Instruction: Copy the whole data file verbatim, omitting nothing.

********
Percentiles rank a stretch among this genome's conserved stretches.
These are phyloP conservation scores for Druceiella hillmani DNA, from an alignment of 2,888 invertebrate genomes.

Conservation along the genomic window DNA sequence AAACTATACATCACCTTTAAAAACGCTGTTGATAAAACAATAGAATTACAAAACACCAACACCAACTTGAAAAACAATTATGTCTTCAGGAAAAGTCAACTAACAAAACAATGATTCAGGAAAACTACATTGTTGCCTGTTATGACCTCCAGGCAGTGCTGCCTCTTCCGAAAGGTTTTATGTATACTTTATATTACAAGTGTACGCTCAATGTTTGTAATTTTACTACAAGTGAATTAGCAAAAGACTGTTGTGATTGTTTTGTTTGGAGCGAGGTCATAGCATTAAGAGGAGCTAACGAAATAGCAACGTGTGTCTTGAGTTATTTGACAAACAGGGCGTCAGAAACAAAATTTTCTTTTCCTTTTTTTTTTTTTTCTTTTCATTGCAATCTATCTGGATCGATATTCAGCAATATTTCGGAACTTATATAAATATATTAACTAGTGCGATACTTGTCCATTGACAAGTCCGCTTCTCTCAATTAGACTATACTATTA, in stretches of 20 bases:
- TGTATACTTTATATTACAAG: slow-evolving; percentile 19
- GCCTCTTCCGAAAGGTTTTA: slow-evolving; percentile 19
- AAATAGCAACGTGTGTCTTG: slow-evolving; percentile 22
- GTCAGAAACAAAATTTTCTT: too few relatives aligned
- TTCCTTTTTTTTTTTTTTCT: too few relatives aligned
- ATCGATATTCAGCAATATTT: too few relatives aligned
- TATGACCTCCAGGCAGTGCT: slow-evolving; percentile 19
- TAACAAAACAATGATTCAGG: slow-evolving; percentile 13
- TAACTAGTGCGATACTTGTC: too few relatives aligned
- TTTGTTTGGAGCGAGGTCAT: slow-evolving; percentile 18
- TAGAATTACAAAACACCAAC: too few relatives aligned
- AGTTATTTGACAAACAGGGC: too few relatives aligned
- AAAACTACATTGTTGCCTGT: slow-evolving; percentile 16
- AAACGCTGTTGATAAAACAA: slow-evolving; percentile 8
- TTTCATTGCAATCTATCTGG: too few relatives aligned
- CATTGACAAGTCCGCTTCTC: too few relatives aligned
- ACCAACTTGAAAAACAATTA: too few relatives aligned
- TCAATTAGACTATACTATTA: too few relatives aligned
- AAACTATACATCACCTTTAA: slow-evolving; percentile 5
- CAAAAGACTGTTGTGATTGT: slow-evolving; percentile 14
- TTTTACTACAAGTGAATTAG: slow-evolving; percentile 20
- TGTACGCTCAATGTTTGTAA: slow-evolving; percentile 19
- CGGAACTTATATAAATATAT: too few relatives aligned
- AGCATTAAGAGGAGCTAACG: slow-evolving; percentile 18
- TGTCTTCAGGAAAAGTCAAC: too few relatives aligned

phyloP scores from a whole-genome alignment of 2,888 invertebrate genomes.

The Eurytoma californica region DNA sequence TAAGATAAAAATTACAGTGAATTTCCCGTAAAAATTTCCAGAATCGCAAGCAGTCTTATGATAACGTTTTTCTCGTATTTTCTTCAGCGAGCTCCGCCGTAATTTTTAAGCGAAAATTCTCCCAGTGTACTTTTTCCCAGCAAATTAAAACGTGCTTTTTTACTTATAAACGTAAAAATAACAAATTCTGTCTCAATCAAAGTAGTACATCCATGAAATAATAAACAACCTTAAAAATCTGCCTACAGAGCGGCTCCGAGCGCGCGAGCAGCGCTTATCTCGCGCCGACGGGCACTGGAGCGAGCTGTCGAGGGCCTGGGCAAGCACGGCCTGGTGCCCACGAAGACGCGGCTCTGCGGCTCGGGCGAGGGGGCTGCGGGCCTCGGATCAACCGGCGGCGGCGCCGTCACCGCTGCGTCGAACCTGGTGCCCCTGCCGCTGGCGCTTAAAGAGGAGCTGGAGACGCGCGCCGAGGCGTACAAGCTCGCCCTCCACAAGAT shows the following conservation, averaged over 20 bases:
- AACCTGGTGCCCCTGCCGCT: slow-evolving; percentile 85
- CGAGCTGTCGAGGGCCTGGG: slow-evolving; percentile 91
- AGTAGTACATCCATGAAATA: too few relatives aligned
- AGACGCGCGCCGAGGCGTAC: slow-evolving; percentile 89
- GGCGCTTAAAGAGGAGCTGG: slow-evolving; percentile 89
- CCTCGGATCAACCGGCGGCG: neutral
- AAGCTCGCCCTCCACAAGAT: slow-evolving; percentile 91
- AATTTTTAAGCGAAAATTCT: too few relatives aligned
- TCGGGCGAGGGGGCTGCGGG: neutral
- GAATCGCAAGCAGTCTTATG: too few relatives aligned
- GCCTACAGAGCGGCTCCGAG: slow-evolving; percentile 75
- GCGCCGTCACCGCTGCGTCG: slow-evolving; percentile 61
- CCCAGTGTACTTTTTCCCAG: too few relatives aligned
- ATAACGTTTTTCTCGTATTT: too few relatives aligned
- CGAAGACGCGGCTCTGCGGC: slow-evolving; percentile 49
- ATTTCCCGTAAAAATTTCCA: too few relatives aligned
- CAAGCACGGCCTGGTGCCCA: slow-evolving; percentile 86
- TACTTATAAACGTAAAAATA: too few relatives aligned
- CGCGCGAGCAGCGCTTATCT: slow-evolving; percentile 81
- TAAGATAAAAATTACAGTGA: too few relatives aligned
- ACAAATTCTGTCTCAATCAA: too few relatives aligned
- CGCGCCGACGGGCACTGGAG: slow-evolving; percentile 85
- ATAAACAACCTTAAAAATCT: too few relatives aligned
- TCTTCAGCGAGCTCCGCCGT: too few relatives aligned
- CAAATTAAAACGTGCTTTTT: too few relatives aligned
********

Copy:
Percentiles rank a stretch among this genome's conserved stretches.
These are phyloP conservation scores for Druceiella hillmani DNA, from an alignment of 2,888 invertebrate genomes.

Conservation along the genomic window DNA sequence AAACTATACATCACCTTTAAAAACGCTGTTGATAAAACAATAGAATTACAAAACACCAACACCAACTTGAAAAACAATTATGTCTTCAGGAAAAGTCAACTAACAAAACAATGATTCAGGAAAACTACATTGTTGCCTGTTATGACCTCCAGGCAGTGCTGCCTCTTCCGAAAGGTTTTATGTATACTTTATATTACAAGTGTACGCTCAATGTTTGTAATTTTACTACAAGTGAATTAGCAAAAGACTGTTGTGATTGTTTTGTTTGGAGCGAGGTCATAGCATTAAGAGGAGCTAACGAAATAGCAACGTGTGTCTTGAGTTATTTGACAAACAGGGCGTCAGAAACAAAATTTTCTTTTCCTTTTTTTTTTTTTTCTTTTCATTGCAATCTATCTGGATCGATATTCAGCAATATTTCGGAACTTATATAAATATATTAACTAGTGCGATACTTGTCCATTGACAAGTCCGCTTCTCTCAATTAGACTATACTATTA, in stretches of 20 bases:
- TGTATACTTTATATTACAAG: slow-evolving; percentile 19
- GCCTCTTCCGAAAGGTTTTA: slow-evolving; percentile 19
- AAATAGCAACGTGTGTCTTG: slow-evolving; percentile 22
- GTCAGAAACAAAATTTTCTT: too few relatives aligned
- TTCCTTTTTTTTTTTTTTCT: too few relatives aligned
- ATCGATATTCAGCAATATTT: too few relatives aligned
- TATGACCTCCAGGCAGTGCT: slow-evolving; percentile 19
- TAACAAAACAATGATTCAGG: slow-evolving; percentile 13
- TAACTAGTGCGATACTTGTC: too few relatives aligned
- TTTGTTTGGAGCGAGGTCAT: slow-evolving; percentile 18
- TAGAATTACAAAACACCAAC: too few relatives aligned
- AGTTATTTGACAAACAGGGC: too few relatives aligned
- AAAACTACATTGTTGCCTGT: slow-evolving; percentile 16
- AAACGCTGTTGATAAAACAA: slow-evolving; percentile 8
- TTTCATTGCAATCTATCTGG: too few relatives aligned
- CATTGACAAGTCCGCTTCTC: too few relatives aligned
- ACCAACTTGAAAAACAATTA: too few relatives aligned
- TCAATTAGACTATACTATTA: too few relatives aligned
- AAACTATACATCACCTTTAA: slow-evolving; percentile 5
- CAAAAGACTGTTGTGATTGT: slow-evolving; percentile 14
- TTTTACTACAAGTGAATTAG: slow-evolving; percentile 20
- TGTACGCTCAATGTTTGTAA: slow-evolving; percentile 19
- CGGAACTTATATAAATATAT: too few relatives aligned
- AGCATTAAGAGGAGCTAACG: slow-evolving; percentile 18
- TGTCTTCAGGAAAAGTCAAC: too few relatives aligned

phyloP scores from a whole-genome alignment of 2,888 invertebrate genomes.

The Eurytoma californica region DNA sequence TAAGATAAAAATTACAGTGAATTTCCCGTAAAAATTTCCAGAATCGCAAGCAGTCTTATGATAACGTTTTTCTCGTATTTTCTTCAGCGAGCTCCGCCGTAATTTTTAAGCGAAAATTCTCCCAGTGTACTTTTTCCCAGCAAATTAAAACGTGCTTTTTTACTTATAAACGTAAAAATAACAAATTCTGTCTCAATCAAAGTAGTACATCCATGAAATAATAAACAACCTTAAAAATCTGCCTACAGAGCGGCTCCGAGCGCGCGAGCAGCGCTTATCTCGCGCCGACGGGCACTGGAGCGAGCTGTCGAGGGCCTGGGCAAGCACGGCCTGGTGCCCACGAAGACGCGGCTCTGCGGCTCGGGCGAGGGGGCTGCGGGCCTCGGATCAACCGGCGGCGGCGCCGTCACCGCTGCGTCGAACCTGGTGCCCCTGCCGCTGGCGCTTAAAGAGGAGCTGGAGACGCGCGCCGAGGCGTACAAGCTCGCCCTCCACAAGAT shows the following conservation, averaged over 20 bases:
- AACCTGGTGCCCCTGCCGCT: slow-evolving; percentile 85
- CGAGCTGTCGAGGGCCTGGG: slow-evolving; percentile 91
- AGTAGTACATCCATGAAATA: too few relatives aligned
- AGACGCGCGCCGAGGCGTAC: slow-evolving; percentile 89
- GGCGCTTAAAGAGGAGCTGG: slow-evolving; percentile 89
- CCTCGGATCAACCGGCGGCG: neutral
- AAGCTCGCCCTCCACAAGAT: slow-evolving; percentile 91
- AATTTTTAAGCGAAAATTCT: too few relatives aligned
- TCGGGCGAGGGGGCTGCGGG: neutral
- GAATCGCAAGCAGTCTTATG: too few relatives aligned
- GCCTACAGAGCGGCTCCGAG: slow-evolving; percentile 75
- GCGCCGTCACCGCTGCGTCG: slow-evolving; percentile 61
- CCCAGTGTACTTTTTCCCAG: too few relatives aligned
- ATAACGTTTTTCTCGTATTT: too few relatives aligned
- CGAAGACGCGGCTCTGCGGC: slow-evolving; percentile 49
- ATTTCCCGTAAAAATTTCCA: too few relatives aligned
- CAAGCACGGCCTGGTGCCCA: slow-evolving; percentile 86
- TACTTATAAACGTAAAAATA: too few relatives aligned
- CGCGCGAGCAGCGCTTATCT: slow-evolving; percentile 81
- TAAGATAAAAATTACAGTGA: too few relatives aligned
- ACAAATTCTGTCTCAATCAA: too few relatives aligned
- CGCGCCGACGGGCACTGGAG: slow-evolving; percentile 85
- ATAAACAACCTTAAAAATCT: too few relatives aligned
- TCTTCAGCGAGCTCCGCCGT: too few relatives aligned
- CAAATTAAAACGTGCTTTTT: too few relatives aligned